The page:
In this article, you'll learn:
It's always refreshing to have the bottom line up front, so here it is—no, you don’t need a buyer’s agent to purchase a home. So, the right question probably should be, “What can a buyer’s agent do for me?”
The answer to that question is, plenty. Here’s a start: a buyer’s agent is an expert real estate advocate who works on your behalf to help you secure a home for a fair price.
What Is a Buyer's Agent?
It's not uncommon for first time home shoppers to be unaware that there are agents that work specifically for the buyer and those who work for the seller. Each agent’s goal is geared toward the best outcome for their client, but they are completely separate goals. More often than not, sellers hope to earn as much money as possible on the sale, while buyers want to buy a home within their set budgets.
The buyer’s agent is legally licensed to ensure their client has reliable representation during the entire home buying process. Using their expertise knowledge of the local market and the ins and outs of the entire paperwork trail of a home purchase, they assist their clients in choosing a home that meets a variety of intentions. Their job is to protect you from mistakes from the beginning of the home buying journey, to the closing date. Normally, there are no upfront fees required of the buyer for the agent’s service, they are paid by the seller.
Do you feel like you need more information about the home buying process before contacting a buyer’s agent? Download our free ebook, Finding Your New Home House Hunting Hints & Mistakes to Avoid.
back to top
What’s the difference between a buyer’s agent and an Exclusive Buyer Agency?
Here’s what the National Association of Exclusive Buyer Agents (NAEBA) has to say:
“Exclusive Buyer Agents are real estate professionals who work in real estate offices that always work for buyers only, never sellers. Such offices never list homes for sale or represent sellers. These offices are referred to as Exclusive Buyer Agencies, Exclusive Buyer Brokers or Brokerages, and Exclusive Buyer Representation Companies. The key factor is that no real estate licensees at such companies take listings or represent sellers.”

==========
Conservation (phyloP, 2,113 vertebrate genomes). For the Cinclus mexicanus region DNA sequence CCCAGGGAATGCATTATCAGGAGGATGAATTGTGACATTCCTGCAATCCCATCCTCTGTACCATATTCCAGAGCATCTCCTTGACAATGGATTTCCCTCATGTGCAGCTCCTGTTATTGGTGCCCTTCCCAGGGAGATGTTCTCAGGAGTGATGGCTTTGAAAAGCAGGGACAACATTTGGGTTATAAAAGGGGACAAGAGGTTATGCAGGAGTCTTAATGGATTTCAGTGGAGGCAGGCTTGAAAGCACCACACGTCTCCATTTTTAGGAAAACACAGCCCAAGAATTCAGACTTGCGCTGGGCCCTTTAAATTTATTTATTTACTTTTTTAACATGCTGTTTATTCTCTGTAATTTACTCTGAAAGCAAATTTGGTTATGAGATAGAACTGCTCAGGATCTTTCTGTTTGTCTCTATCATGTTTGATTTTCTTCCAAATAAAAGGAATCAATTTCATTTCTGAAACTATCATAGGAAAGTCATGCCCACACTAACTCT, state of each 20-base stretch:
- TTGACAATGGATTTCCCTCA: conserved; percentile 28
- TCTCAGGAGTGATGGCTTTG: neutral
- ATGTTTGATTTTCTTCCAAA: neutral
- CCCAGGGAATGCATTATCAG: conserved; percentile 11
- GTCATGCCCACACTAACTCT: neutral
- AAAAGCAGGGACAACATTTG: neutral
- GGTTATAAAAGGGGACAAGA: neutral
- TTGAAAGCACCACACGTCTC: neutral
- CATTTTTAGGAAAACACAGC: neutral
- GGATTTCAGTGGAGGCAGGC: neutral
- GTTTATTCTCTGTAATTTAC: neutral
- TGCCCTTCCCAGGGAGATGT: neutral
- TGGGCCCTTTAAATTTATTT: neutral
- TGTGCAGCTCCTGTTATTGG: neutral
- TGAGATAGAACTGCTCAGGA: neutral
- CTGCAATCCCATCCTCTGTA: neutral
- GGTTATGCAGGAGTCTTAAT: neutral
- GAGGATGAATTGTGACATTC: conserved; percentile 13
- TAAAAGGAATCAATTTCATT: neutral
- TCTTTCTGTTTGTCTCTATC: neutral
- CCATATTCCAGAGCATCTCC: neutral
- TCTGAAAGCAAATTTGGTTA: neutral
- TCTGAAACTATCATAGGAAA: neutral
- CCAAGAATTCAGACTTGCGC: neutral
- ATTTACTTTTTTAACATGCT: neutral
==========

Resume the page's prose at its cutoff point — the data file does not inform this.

The reason to understand the difference between the two is related to the fact that a standard buyer’s agent may be working in the same brokerage that a colleague is the selling agent in a transaction. In this scenario, some buyers feel there's a conflict of interest regarding their best representation.
If you’re wondering, there are dual agents—those who work on behalf of both the buyer and seller. Often, an unknowing home buyer will reach out directly to the seller’s agent and express interest in the house and begin to work with the seller’s agent, who then becomes a dual agent, to go forward with the process.
8 Smart Reasons to Hire a Buyer's Agent
The 2019 edition of the National Association of Realtors Profile of Home Buyers and Sellers cites 89% of buyers recently purchased their home through a real estate agent or broker. This statistic clearly shows many buyers find significant benefit in working with a buyer’s agent.
If you need specific reasons to hire a buyer’s agent, here’s eight more.
1) They have local insight.